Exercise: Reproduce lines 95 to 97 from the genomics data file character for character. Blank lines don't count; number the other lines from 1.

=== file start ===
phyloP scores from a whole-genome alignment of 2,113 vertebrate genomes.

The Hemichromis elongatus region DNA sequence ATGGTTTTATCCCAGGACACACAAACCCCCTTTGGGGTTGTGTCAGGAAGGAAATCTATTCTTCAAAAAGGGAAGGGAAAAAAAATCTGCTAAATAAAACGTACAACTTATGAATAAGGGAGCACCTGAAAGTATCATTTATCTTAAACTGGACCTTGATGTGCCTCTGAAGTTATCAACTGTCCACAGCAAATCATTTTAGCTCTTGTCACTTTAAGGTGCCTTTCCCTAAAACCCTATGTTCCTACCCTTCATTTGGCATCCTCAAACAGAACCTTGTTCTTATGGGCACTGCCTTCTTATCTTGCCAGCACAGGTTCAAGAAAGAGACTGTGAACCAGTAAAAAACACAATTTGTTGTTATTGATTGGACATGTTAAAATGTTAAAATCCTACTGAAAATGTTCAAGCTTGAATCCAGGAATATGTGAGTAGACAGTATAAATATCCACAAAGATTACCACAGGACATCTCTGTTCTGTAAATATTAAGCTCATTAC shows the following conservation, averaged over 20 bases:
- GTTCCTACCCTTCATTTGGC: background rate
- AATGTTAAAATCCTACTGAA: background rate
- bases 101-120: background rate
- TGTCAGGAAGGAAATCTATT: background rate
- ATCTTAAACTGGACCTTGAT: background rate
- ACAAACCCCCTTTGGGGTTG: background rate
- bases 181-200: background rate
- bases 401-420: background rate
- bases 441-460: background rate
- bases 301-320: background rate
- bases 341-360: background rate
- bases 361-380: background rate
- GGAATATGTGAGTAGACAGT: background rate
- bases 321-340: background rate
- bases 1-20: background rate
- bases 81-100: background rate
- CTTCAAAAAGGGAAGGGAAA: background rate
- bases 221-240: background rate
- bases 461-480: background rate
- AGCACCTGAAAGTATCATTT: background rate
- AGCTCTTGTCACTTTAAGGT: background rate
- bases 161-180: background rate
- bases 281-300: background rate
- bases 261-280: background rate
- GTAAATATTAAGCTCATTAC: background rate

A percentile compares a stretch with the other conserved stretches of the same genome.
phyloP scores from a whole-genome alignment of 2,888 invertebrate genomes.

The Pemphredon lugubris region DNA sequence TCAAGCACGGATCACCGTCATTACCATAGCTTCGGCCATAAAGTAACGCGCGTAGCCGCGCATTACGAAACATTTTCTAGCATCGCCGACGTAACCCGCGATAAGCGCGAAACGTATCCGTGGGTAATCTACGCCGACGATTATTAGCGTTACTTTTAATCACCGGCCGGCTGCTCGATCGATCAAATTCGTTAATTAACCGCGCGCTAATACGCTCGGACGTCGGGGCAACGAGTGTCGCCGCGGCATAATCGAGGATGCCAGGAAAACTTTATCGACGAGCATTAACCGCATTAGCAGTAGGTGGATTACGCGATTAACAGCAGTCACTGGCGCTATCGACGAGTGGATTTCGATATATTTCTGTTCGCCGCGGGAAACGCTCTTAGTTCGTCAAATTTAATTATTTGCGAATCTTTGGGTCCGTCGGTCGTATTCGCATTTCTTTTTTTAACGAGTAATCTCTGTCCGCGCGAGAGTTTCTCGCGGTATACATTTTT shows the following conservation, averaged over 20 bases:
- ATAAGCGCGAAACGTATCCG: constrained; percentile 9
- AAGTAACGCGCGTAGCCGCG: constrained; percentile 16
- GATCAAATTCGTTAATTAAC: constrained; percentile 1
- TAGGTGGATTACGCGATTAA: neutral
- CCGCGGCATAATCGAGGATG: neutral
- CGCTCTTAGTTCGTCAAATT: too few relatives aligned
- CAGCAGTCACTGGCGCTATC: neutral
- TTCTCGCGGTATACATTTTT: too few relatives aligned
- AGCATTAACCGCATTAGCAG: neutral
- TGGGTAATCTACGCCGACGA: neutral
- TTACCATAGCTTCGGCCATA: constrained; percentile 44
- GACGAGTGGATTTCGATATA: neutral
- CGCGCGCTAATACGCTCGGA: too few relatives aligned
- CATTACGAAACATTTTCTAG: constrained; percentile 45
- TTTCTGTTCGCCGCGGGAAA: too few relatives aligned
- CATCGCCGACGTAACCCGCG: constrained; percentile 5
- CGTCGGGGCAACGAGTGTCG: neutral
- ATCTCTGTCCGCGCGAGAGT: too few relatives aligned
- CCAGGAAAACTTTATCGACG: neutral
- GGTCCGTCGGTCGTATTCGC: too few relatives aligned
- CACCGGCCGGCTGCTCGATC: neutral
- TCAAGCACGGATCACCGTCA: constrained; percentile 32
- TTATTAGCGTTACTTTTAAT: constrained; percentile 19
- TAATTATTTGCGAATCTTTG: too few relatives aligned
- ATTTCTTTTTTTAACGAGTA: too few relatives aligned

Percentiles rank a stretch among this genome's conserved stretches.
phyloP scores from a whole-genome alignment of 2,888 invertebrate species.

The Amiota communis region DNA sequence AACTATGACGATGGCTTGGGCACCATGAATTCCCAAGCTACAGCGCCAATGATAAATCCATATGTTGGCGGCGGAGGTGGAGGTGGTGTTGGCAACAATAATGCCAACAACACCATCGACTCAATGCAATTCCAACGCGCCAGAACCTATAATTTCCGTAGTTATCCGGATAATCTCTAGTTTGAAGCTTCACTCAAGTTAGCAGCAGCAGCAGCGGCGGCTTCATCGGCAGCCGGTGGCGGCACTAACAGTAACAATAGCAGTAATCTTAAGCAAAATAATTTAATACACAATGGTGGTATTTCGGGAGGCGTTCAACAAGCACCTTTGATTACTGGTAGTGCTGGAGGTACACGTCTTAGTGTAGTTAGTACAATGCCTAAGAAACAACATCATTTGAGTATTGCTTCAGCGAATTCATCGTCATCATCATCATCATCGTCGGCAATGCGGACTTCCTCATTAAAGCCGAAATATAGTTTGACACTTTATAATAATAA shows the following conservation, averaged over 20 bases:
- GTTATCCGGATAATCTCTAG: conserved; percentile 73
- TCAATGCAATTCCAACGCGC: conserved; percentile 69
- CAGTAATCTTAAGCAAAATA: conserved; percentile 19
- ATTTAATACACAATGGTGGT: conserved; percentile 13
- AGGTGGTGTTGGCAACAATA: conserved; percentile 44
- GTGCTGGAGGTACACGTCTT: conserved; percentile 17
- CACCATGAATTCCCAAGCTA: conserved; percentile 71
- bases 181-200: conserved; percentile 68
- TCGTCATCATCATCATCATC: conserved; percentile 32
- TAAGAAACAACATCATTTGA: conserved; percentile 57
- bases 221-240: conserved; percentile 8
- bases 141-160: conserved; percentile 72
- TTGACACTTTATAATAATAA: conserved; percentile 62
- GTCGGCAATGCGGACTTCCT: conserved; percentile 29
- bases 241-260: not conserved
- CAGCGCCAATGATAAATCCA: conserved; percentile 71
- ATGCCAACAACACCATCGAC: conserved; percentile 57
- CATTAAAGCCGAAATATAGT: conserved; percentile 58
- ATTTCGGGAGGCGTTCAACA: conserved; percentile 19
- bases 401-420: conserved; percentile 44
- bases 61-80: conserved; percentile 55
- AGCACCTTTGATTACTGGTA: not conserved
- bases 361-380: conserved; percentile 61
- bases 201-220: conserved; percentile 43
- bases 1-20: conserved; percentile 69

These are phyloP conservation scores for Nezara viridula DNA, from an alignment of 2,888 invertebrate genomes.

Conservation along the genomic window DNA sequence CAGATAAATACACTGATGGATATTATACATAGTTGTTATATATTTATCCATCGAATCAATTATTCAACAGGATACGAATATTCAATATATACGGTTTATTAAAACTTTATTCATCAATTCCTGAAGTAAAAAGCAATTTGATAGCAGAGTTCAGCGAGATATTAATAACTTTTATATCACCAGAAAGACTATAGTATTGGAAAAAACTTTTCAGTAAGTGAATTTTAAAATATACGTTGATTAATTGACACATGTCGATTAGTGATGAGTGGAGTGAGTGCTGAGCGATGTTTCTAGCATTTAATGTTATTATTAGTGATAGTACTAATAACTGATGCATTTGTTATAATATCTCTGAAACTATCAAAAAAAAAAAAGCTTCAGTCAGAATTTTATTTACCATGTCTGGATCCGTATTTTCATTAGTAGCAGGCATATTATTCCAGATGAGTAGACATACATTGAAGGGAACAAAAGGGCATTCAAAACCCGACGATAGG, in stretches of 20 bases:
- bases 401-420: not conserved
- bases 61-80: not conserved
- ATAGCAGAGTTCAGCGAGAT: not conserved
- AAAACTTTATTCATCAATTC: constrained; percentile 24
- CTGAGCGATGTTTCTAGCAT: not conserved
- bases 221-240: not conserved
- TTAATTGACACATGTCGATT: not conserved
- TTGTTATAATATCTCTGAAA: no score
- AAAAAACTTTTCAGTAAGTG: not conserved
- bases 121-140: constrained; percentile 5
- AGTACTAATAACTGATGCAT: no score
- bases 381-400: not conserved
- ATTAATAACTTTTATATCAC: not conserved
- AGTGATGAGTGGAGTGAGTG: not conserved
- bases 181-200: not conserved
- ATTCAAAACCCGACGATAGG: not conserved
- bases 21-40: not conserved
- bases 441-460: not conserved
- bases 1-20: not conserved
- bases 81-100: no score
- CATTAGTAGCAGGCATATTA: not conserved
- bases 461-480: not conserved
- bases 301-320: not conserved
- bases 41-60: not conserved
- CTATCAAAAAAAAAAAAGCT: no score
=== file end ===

- bases 121-140: constrained; percentile 5
- AGTACTAATAACTGATGCAT: no score
- bases 381-400: not conserved